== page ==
Passing Lanes

Passing lanes, or I-will-not-let-you-pass-lanes as many of us experience, are one of the common things people talk about when they discuss driving. Most passing lanes are only one kilometre long. Now this may seem like plentiful distance to pass, until you break it down.

When there is no vehicle to pass at a passing lane and your speed is 100 km/h, it would take 36 seconds to cover a one-kilometre long passing lane. The challenge begins when you want to pass another vehicle like a 20-meter long truck that is doing ninety-five kilometres per hour. In this situation, there is only a five kilometre per hour speed variance. Therefore, in reality the passing vehicle is only doing five kilometres per hour. To get past the truck at this rate will take about four kilometres to do!

You could decide not to pass and then just keep to the left hand lane. Please do not attempt to pass at a hundred when it is clear the vehicles behind you also want to pass quickly. You will cause frustration and we all know what some frustrated drivers do – they do stupid things! If you do decide to pass, make sure you are only about two seconds (about sixty meters) behind the vehicle you are about to pass. Remember to indicate and check your blind spots!

I know I will get negative comments with my next suggestion. Drivers of trucks and vehicles towing trailers, caravans, or boats, who are supposed to drive at 90 km/h max, should always be aware of build-up of traffic behind them. The courteous thing to do at passing lanes is to drop your speed to about 70 or 80, to enable traffic to get pass. Once they have all passed, you could speed up to 90 again. This would definitely reduce stress levels for everyone sharing that part of the road. It will also help drivers wanting to pass to not having to go exceedingly faster to get past.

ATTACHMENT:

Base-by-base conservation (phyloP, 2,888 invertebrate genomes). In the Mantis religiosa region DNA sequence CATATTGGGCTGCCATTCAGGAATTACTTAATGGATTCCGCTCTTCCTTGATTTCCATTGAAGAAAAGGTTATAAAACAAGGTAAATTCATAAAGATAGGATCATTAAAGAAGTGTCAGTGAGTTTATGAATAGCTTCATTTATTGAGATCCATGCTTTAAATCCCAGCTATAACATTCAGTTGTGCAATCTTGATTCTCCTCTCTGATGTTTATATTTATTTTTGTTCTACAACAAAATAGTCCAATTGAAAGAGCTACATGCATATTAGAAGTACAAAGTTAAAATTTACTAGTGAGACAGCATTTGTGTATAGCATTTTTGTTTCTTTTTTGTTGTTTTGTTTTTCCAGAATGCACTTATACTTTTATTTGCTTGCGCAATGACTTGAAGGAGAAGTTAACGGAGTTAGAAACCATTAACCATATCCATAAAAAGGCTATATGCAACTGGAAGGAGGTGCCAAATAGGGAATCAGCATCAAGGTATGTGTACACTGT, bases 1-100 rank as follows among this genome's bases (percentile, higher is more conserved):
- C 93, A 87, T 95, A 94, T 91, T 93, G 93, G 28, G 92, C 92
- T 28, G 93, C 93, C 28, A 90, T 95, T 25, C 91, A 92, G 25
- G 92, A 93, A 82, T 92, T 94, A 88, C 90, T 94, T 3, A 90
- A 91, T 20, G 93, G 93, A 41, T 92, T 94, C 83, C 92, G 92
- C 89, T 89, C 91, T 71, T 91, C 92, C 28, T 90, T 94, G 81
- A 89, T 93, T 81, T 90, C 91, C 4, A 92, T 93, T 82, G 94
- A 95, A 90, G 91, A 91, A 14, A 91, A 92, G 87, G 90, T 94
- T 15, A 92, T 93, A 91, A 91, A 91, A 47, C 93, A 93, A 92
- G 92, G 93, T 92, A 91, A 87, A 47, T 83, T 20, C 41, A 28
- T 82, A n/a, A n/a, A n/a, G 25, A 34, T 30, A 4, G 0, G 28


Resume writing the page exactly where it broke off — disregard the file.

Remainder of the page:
For those drivers who say that by slowing down so much will have a huge impact on their trip, here is what time you will lose. Over a two hundred-kilometre trip, doing this at twenty passing lanes, would only add just over three minutes to your trip.  

The thought that you are actively contributing to road safety by not frustrating other drivers should be enough to make you do it.

Safer Journeys!

Daniel Naudé

Road safety Coordinator